This in-flight training is not so simple and obvious as it would be if the same routine were pursued in an airplane merely sitting on the ground. The pilot must time the described operations so that he will have ample time for a corrective adjustment if a malfunction is indicated. What indicated condition the simulator will come up with is purely amatter of chance, beyond the pilots control. The pilot must give due attention to other traffic in the air and on the ground, and to instructions and advice from the control tower. If he has not perfected the simulated landing conditions in time, he must either circle the field again or land contrary to simulated indications, scoring himself a failure for that attempt.

Malfunction indications of the simulator are caused to occur with much greater frequency than they do in actual practice, but they are 'not prearranged or contrived in advance by a student or instructor.

Switches SWlA, SWlB and SWlC are operated simultaneously and without variation by actuator 16. In the up position of the actuator 16, the switch SWlA is open, the switch SWlB is closed, and the switch SWlC is in a raised, closed condition. The three switches are shown in FIG. la, however, as they would appear with the actuator 16 in its down position. The switch SWlB is open, the switch SWlA' is closed, and the switch SWlC is in its down closed position.

During movement of the actuator 16 from the up to the down position, the relaxation oscillator 33 is totally disconnectedfrom the twelve volt source, so that closing of the switch SWlA initiates the timing of the simulator to zero.

It should be noted that the mechanical arrangement of SWIA, SWIB, SWlC is such that when moving the actuator 16 from the up position to the down position, SWlB closes before the switch SWIC completes its downward, closing movement. This insures that flipflop H is initialized to the high Q state before a high potential input is impressed at b of G1.

During the period of total disconnection of the oscil lator, the application of potential through resistor R5, as controlled by a Zener diode CR1, to an inverter E4 is interrupted, causing the output of the inverter to go positive. This positive signal at the CD input of flip-flop H causes the Q output 'of H to go to the low state. This assures that flip-flop H will be placed in a proper state to accept a pulse from the relaxation oscillator and to respond to it in a desired manner. 7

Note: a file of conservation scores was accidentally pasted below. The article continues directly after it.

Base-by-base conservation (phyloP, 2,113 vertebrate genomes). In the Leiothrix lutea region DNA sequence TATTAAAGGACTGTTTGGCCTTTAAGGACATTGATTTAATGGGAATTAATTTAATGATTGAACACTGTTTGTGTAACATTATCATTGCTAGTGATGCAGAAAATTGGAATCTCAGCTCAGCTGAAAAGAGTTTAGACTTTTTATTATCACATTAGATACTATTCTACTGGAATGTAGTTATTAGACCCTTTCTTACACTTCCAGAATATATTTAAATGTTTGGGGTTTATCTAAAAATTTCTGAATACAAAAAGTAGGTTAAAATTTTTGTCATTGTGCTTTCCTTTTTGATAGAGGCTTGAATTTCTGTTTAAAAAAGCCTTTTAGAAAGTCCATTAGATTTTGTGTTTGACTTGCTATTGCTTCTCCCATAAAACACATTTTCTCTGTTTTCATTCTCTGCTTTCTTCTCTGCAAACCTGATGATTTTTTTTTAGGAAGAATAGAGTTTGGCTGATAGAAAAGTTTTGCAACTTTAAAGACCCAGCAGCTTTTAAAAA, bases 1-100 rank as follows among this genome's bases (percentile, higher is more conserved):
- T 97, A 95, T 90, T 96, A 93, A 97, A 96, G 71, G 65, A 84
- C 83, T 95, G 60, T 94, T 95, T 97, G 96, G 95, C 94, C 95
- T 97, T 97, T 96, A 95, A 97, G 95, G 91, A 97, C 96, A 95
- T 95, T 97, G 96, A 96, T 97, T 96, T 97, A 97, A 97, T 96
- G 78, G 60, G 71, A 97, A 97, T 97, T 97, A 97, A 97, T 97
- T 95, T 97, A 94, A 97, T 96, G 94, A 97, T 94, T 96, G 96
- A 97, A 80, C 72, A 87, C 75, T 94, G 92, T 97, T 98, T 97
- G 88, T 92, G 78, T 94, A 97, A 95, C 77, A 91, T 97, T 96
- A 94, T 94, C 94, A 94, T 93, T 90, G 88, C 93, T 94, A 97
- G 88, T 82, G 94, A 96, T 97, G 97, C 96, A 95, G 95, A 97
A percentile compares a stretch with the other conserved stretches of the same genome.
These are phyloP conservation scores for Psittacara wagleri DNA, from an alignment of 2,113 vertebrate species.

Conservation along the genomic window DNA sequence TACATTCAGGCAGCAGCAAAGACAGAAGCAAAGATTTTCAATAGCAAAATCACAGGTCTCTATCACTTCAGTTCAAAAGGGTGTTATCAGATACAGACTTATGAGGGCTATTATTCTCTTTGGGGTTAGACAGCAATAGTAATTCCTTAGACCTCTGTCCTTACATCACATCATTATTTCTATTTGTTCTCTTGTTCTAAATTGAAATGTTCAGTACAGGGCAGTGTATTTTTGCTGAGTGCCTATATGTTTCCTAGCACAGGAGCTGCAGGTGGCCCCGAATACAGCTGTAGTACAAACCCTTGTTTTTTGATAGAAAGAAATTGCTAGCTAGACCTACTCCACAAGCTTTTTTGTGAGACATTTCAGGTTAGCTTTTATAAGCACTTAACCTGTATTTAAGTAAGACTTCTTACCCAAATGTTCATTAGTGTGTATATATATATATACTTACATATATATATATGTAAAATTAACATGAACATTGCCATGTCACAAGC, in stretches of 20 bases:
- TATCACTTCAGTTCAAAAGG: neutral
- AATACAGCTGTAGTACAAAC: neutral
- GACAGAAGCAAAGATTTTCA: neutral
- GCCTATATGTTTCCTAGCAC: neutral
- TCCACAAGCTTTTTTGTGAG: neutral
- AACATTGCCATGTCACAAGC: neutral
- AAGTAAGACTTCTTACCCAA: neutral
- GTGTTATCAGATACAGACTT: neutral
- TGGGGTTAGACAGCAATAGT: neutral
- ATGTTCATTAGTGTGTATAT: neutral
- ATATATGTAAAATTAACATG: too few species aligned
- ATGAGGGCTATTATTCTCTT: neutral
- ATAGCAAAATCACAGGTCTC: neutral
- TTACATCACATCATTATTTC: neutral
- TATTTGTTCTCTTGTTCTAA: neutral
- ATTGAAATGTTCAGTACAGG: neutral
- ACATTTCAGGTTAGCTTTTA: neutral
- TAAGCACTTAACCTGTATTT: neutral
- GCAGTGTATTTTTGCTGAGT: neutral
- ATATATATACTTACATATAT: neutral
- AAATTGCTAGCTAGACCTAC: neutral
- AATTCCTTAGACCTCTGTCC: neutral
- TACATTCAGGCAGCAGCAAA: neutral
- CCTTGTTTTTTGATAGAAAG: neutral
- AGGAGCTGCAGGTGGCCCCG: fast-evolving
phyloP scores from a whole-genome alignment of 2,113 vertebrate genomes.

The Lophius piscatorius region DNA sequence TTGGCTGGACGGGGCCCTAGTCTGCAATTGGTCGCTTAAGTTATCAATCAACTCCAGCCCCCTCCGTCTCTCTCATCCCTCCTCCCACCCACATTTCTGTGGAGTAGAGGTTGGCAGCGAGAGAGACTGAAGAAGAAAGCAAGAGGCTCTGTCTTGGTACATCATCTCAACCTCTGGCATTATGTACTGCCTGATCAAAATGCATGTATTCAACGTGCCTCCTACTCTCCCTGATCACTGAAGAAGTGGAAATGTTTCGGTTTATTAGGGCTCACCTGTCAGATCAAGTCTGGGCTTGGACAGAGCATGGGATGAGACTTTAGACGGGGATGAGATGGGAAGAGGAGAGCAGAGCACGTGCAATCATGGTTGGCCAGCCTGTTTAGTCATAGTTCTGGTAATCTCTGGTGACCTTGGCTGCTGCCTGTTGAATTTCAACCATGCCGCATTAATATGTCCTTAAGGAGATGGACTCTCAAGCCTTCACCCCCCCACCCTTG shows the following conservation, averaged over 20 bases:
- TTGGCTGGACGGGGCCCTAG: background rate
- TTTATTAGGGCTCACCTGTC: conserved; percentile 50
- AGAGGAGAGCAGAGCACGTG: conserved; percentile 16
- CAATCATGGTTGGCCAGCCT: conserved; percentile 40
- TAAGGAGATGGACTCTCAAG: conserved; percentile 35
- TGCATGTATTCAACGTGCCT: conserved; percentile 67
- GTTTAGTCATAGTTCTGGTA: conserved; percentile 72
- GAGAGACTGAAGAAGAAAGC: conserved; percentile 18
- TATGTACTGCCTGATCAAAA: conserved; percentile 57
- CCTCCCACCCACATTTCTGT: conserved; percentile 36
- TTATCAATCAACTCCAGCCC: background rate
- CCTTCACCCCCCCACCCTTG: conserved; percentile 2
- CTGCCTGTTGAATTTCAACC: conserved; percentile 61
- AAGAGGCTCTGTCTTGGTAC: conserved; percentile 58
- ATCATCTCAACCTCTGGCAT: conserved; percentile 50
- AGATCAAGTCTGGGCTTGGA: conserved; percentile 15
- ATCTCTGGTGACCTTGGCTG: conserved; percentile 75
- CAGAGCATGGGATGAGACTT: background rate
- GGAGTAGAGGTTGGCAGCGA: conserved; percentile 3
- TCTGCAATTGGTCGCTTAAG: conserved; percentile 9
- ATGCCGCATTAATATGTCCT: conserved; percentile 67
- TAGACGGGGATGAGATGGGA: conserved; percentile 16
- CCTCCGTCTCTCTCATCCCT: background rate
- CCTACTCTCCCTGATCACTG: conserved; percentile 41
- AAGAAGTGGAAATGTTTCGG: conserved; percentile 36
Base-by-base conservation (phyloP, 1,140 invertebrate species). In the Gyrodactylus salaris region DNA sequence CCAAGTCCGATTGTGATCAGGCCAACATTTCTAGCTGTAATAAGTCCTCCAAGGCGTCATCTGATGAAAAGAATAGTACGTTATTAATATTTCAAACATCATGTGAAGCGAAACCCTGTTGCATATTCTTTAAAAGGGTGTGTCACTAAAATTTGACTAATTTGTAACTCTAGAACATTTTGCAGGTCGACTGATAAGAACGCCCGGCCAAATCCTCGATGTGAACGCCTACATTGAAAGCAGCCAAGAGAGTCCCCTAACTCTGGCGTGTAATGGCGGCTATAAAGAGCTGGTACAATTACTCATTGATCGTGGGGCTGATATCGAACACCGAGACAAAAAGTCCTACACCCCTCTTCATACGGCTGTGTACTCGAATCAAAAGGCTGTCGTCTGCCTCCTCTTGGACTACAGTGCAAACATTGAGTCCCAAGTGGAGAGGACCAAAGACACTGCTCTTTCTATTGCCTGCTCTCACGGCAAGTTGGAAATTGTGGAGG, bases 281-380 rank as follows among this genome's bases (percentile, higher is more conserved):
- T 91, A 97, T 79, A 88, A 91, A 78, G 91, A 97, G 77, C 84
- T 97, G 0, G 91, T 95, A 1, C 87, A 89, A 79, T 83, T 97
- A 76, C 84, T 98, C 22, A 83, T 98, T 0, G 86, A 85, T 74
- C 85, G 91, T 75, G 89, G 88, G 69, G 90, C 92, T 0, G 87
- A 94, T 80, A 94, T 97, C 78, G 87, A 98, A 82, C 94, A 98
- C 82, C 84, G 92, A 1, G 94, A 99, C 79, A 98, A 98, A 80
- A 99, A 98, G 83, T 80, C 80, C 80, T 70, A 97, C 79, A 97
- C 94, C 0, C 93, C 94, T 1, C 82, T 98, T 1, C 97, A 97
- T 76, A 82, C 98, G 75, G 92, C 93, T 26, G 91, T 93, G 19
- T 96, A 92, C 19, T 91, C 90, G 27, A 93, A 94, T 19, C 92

Lowering of the actuator 16 actuates the relaxation oscillator 33. The relaxation oscillator comprises resistors R1, R2, R3 and R4 of which R3 is a variable resistor, also capacitors cl and c2 anda unijunction transistor Q1. Adjustment of resistor R3 controls the time required for generating the pulse.

During the landing gear lowering period, before the pulse that initiates flip-flop H, the Q output of flipflop H is low. The a input to and gate G1 is low and the gate G1 will transmit a low 'signal to input CD of master flip-flop C1. The Q output of Cl will accordingly be high and the Q output of Cl will be low. Since the Q output of master flip-flop Cl will be low, the a input to each of the and gates Al, A2 and A3 will be low, and none of the lights ll, 12 and I3 can be illuminated during this landing gear lowering period.

During the landing gear lowering period the high Q output of master flip-flop C1 is applied as a input to and gate B3. A free-running multivibrator 26 composed of inverters El and E2, resistors R7, R8, R9. and R10, and capacitors C3, C4 and C5, followed by a further inverter E3, continuously applies pulses as input to andgate B3. Since high 0 input is continuously provided to and gate B3 throughout this period, these b input pulses continuously result in output pulses to a decade counter X1 which is composed of a series of successive flip-flops D1, D2, D3 and D4.